How much should a corporate executive make? Perhaps more importantly, how much should they make in contrast to the people they employ?
A 2014 study from Harvard Business School found people greatly underestimate how much more than their workers CEOs make. In Denmark, those surveyed estimated that CEOs made 3.7 times the average employee's income, a relatively modest difference compared to the belief by those surveyed in South Korea who estimated that CEOs made 41.7 times the average employee's wage.
In reality, the CEO-to-worker pay gap is much more. An analysis of five years of financial reports from 10 of Canada's largest companies, carried out for HuffPost Canada, found that CEOs made an average of 227 times the average employee working for that same company. Top executives, including the CEO, made on average 106 times more than the company's average employee.
Over the 2012-2016 period, the gap widened in six of 10 companies surveyed.
Between 2012 and 2016, Rogers Communications had the largest increase in the CEO pay gap by far, growing by 148 per cent to 305 times average pay in 2016, from 123 times average pay in 2012. This was largely because of a payout to its outgoing CEO, J. Guy Laurence, who took home $24.6 million in 2016, more than double what he took home the year before.
Loblaws had the second largest increase in its CEO pay gap, which increased by 42 per cent, growing its multiple to 285 in 2016 from 201 in 2012.
Not only is Canada's wage gap significantly more than expected, but it's growing. This ratio has increased by 15 per cent for CEOs and eight per cent for top executives from 2012 to 2016. In 2012, CEOs and top executives made 197 times and 98 times the average employee working for their same company, respectively.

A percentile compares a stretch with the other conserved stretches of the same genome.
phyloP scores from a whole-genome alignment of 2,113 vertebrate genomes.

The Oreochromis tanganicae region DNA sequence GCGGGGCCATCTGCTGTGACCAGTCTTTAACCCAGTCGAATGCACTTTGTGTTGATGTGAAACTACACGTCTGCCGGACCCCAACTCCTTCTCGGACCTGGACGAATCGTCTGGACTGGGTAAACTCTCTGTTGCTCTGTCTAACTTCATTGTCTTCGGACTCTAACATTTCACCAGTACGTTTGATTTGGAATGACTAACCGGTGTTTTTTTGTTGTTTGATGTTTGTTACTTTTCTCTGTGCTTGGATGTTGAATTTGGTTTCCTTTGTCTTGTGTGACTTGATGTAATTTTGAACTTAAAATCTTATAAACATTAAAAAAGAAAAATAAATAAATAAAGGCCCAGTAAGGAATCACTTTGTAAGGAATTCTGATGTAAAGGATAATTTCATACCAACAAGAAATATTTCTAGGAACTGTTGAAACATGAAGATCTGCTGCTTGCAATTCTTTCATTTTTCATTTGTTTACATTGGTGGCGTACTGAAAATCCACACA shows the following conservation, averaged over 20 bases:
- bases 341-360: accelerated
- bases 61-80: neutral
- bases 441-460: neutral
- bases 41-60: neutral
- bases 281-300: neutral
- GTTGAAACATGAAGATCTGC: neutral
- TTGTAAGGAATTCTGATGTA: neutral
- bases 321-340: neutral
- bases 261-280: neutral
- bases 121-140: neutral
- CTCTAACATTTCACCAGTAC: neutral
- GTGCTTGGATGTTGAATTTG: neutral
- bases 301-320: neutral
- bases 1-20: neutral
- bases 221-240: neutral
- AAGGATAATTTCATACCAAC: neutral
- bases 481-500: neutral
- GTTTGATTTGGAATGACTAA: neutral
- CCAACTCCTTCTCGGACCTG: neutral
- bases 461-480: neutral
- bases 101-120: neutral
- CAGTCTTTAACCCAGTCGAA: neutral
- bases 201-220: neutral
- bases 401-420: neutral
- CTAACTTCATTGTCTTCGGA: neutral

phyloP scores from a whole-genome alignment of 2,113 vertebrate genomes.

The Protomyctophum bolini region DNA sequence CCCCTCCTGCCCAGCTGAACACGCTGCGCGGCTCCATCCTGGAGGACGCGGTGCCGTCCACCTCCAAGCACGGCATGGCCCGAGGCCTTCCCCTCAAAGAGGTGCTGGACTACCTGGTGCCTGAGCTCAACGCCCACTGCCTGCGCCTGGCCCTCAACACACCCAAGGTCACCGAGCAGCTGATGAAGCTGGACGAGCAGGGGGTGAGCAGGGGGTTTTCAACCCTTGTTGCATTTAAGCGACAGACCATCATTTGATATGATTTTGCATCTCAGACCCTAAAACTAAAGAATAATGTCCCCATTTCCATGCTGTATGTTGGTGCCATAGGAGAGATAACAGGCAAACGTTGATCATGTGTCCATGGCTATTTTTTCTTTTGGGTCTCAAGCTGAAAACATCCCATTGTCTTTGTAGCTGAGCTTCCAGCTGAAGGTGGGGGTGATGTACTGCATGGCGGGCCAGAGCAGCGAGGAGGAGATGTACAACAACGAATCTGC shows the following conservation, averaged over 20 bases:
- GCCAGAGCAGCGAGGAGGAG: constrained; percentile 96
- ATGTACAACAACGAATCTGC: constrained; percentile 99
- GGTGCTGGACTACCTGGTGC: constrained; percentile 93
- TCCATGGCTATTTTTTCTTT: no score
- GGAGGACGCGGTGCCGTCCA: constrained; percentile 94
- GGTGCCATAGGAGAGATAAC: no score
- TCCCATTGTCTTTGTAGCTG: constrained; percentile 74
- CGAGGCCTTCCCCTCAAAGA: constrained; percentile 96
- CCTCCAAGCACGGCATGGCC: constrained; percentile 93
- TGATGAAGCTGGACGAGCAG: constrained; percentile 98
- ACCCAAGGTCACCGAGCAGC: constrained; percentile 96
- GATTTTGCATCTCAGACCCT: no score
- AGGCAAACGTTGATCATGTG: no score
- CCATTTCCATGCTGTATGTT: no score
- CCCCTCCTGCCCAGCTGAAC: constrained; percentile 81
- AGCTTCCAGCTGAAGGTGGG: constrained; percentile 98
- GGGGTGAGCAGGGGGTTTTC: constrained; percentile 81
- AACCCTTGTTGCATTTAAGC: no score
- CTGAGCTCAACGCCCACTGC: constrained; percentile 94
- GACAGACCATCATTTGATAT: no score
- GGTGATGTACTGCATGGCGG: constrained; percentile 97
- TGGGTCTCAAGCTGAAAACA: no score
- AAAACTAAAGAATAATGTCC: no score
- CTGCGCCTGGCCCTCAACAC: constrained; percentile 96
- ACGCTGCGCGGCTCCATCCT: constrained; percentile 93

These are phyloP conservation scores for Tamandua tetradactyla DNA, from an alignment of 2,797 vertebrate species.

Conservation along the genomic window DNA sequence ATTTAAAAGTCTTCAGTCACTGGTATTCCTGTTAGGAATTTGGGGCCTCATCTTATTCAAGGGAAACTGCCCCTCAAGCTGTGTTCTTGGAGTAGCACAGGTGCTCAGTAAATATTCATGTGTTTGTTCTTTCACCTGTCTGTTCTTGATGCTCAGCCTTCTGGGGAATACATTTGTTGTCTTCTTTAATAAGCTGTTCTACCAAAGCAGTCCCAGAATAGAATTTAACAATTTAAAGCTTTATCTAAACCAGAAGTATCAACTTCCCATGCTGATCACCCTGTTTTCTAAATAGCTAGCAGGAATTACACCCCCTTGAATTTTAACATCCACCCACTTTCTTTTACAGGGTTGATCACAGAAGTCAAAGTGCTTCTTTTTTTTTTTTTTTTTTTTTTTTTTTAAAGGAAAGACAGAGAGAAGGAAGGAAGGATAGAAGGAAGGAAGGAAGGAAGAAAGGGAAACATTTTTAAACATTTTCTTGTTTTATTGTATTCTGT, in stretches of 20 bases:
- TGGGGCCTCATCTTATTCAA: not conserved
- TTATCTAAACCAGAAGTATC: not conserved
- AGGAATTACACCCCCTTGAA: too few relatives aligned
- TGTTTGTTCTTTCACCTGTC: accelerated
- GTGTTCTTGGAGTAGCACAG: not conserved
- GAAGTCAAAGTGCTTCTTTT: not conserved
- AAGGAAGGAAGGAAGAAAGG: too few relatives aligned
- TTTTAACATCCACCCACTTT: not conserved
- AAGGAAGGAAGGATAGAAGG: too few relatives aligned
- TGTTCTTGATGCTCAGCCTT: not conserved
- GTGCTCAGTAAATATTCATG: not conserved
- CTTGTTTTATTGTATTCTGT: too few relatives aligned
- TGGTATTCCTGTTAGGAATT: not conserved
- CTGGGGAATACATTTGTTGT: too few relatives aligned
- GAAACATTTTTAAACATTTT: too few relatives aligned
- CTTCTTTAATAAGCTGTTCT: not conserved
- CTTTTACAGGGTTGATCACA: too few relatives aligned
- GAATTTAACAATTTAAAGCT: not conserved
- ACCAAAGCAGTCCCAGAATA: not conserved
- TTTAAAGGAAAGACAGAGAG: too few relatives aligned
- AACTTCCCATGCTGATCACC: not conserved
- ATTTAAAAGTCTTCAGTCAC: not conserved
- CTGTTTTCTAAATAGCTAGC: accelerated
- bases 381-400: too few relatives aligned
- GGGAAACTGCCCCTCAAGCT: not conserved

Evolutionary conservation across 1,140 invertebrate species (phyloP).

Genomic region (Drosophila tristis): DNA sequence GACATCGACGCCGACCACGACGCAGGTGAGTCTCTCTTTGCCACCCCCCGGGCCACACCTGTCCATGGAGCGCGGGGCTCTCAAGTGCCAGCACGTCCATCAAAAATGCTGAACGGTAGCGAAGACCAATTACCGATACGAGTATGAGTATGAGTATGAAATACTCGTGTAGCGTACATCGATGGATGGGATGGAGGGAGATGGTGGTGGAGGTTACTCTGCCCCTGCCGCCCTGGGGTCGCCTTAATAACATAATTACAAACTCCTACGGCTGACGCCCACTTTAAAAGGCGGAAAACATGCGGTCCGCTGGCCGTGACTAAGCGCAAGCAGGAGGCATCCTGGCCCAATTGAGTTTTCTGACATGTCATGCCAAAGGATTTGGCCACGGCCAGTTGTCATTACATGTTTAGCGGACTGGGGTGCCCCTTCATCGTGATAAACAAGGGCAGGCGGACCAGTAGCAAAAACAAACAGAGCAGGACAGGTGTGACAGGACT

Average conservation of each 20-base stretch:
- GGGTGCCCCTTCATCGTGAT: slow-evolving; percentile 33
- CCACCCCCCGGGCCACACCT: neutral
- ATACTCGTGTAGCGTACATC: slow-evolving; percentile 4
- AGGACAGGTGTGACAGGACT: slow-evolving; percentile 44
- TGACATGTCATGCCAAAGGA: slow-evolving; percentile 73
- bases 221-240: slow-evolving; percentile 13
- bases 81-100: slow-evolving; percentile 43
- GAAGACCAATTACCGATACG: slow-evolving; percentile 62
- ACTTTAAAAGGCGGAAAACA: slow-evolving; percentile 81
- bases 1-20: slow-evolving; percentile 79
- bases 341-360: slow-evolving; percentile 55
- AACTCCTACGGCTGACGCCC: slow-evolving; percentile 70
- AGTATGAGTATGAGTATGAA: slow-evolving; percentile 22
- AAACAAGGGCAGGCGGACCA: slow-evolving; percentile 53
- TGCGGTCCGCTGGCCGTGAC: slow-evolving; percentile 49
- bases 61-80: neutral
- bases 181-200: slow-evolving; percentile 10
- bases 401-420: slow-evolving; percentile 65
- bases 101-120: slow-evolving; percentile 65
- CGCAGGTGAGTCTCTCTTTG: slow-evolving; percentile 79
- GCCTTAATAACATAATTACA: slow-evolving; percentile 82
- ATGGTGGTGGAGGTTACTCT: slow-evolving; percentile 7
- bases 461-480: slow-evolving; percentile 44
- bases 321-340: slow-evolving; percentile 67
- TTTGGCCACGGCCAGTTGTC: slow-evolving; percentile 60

Still, not all of these companies had their CEO pay gap increase during the period. Four of the ten companies had their pay ratio fall from 2012 to 2016: The Jean Coutu Group, Bell Inc., Scotiabank and Suncor.
The pay gap between Bell's CEO and its average employee fell from 151 times in 2012 to 121 times in 2016. This was largely attributed to Bell increasing the average wage of its employees by 21.4 per cent over the same period. Reducing the pay of its CEO by 1.7 per cent from 2012 to 2016 also had a modest impact on Bell's gap.
Similarly, Suncor was able to reduce its CEO's pay gap from 62 times to 44 times its average employee's wage despite increasing the CEO's compensation by 4.7 per cent over the five-year period.
"There's no question that this gap is large," said economist Thomas Lemieux, professor at the Vancouver School of Economics at the University of British Columbia. "The fact that CEOs are paid more or even substantially more than the average worker is not very surprising. The real puzzle is why it has grown so much over the last 30 years or so."
Global income inequality today may be worse than it was during the middle ages. According to information gathered by the World Economic Forum, in 2010 Europe's richest 10 per cent owned 64 per cent of Europe's wealth, significantly more than in the 15th century where the richest 10 per cent owned 50 per cent of the wealth.
Lemieux says that income inequality is growing less in Canada than in the U.S. and UK, but more than Japan and continental European countries.